The Fed surprised no-one yesterday, leaving rates on hold, saying nothing new about the balance sheet, and making no substantive changes to its view on the economy. The statement was tweaked slightly, making it clear that policymakers are skeptical of the reported slowdown in GDP growth to just 0.7% in Q1: "The Committee views the slowing in growth during the first quarter as likely to be transitory".
The official payroll numbers seem not to be consistently affected by seasonal adjustment problems when Easter falls in March, probably because the earliest possible date for the holiday, the 23rd, comes long after the payroll data are captured. The BLS data cover the week of the 12th.
Mean-reversion is a wonderful thing; it's what gives the ADP employment report the wholly unjustified appearance of being a useful leading indicator of payroll growth. Over time, the best single forecast of payroll gains or losses in any particular month is whatever happened last month.
We aren't in the business of trying to divine the explanation for every twist and turn in the stock market at the best of times, and these are not the best of times.
The least-bad way to forecast the ADP employment number is to look at the official private payroll number for the previous month. ADP's methodology generates employment numbers from a model incorporating lagged data from the Bureau of Labor Statistics as well as information from companies which use ADP for payroll processing.
The unexpectedly robust 128K increase in October payrolls--about 175K when the GM strikers are added back in--and the 98K aggregate upward revision to August and September change our picture of the labor market in the late summer and early fall.
We're nudging up our forecast for today's August payroll number to 180K, in the wake of the ADP report.
In the wake of yesterday's ADP report, which showed private payrolls rising by only 163K, we have pulled down our forecast for today's official number to 170K.
We were happy to see the 255K gain in July payrolls, but we remain nervous about the sustainability of such strong numbers. The jump in employment was very large relative to some of the key survey-based indicators of the pace of hiring, even after allowing for the 29K favorable swing in the birth/ death model, compared to a year ago, and the 27K jump in state and local government education jobs, likely due to seasonal adjustment problems
One bad month proves nothing, but our first chart shows that October's auto sales numbers were awful, dropping unexpectedly to a six-month low.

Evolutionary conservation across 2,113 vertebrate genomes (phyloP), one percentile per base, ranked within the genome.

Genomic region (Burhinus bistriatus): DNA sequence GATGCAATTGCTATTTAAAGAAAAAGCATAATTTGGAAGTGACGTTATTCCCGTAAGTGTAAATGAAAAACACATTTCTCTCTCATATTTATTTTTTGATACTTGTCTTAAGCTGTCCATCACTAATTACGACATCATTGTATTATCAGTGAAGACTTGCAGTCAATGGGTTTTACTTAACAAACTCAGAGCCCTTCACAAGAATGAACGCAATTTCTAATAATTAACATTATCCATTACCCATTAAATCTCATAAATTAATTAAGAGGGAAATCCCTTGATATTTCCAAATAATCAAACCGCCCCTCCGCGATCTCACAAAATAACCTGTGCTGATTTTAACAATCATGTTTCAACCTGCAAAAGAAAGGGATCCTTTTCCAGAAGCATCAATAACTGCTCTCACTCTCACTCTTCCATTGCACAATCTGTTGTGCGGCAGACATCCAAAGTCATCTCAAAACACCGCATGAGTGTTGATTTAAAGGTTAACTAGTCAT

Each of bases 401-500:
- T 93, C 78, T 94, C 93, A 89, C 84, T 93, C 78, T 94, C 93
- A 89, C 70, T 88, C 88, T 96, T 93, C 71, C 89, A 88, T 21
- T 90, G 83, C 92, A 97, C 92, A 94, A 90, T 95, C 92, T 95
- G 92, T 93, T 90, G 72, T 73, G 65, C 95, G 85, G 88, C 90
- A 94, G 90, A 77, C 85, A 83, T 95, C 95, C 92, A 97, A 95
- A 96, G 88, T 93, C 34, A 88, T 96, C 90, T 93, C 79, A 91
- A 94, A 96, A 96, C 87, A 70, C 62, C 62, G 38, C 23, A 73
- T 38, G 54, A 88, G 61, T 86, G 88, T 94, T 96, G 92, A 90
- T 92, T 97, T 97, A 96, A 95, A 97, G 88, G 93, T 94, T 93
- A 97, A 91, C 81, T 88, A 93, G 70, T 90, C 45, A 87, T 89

We have argued frequently that the ADP employment report is not a reliable advance payroll indicator--see our Monitor of May 4, for example-- so for now we'll just note that it is generated by a regression model which includes a host of nonpayroll data and the official jobs numbers from the previous month. It is not based solely on reports from employers who use ADP for payroll processing, despite ADP's best efforts to insinuate that it is.
We raised our forecast for today's January payroll number after the ADP report, to 200K from 160K.
The jump in oil prices over the past two trading days eventually will lift retail gasoline prices by about 35 cents per gallon, or 131⁄2%.
We're hearing a good deal of speculation about the dotplot after next week's FOMC meeting, with investors wondering whether the median dot will rise in anticipation of the increased inflation threat posed by substantial fiscal loosening under the new administration. We suspect not, though for the record we think that higher rate forecasts could easily be justified simply by the tightening of the labor market even before any stimulus is implemented.
The contrast between November's very modest 67K ADP private payroll number and the surprising 254K official reading was startling, even when the 46K boost to the latter from returning GM strikers is stripped out.
The reported drop in mortgage applications over the holidays is now reversing, not that it ever mattered.
The collapse in capital spending in the oil sector last year was the biggest single drag on the manufacturing sector, by far. The strong dollar hurt too, as did the slowdown in growth in China, but most companies don't export anything. Capex has fallen in proportion to the drop in oil prices, so our first chart strongly suggests that the bottom of the cycle is now very near.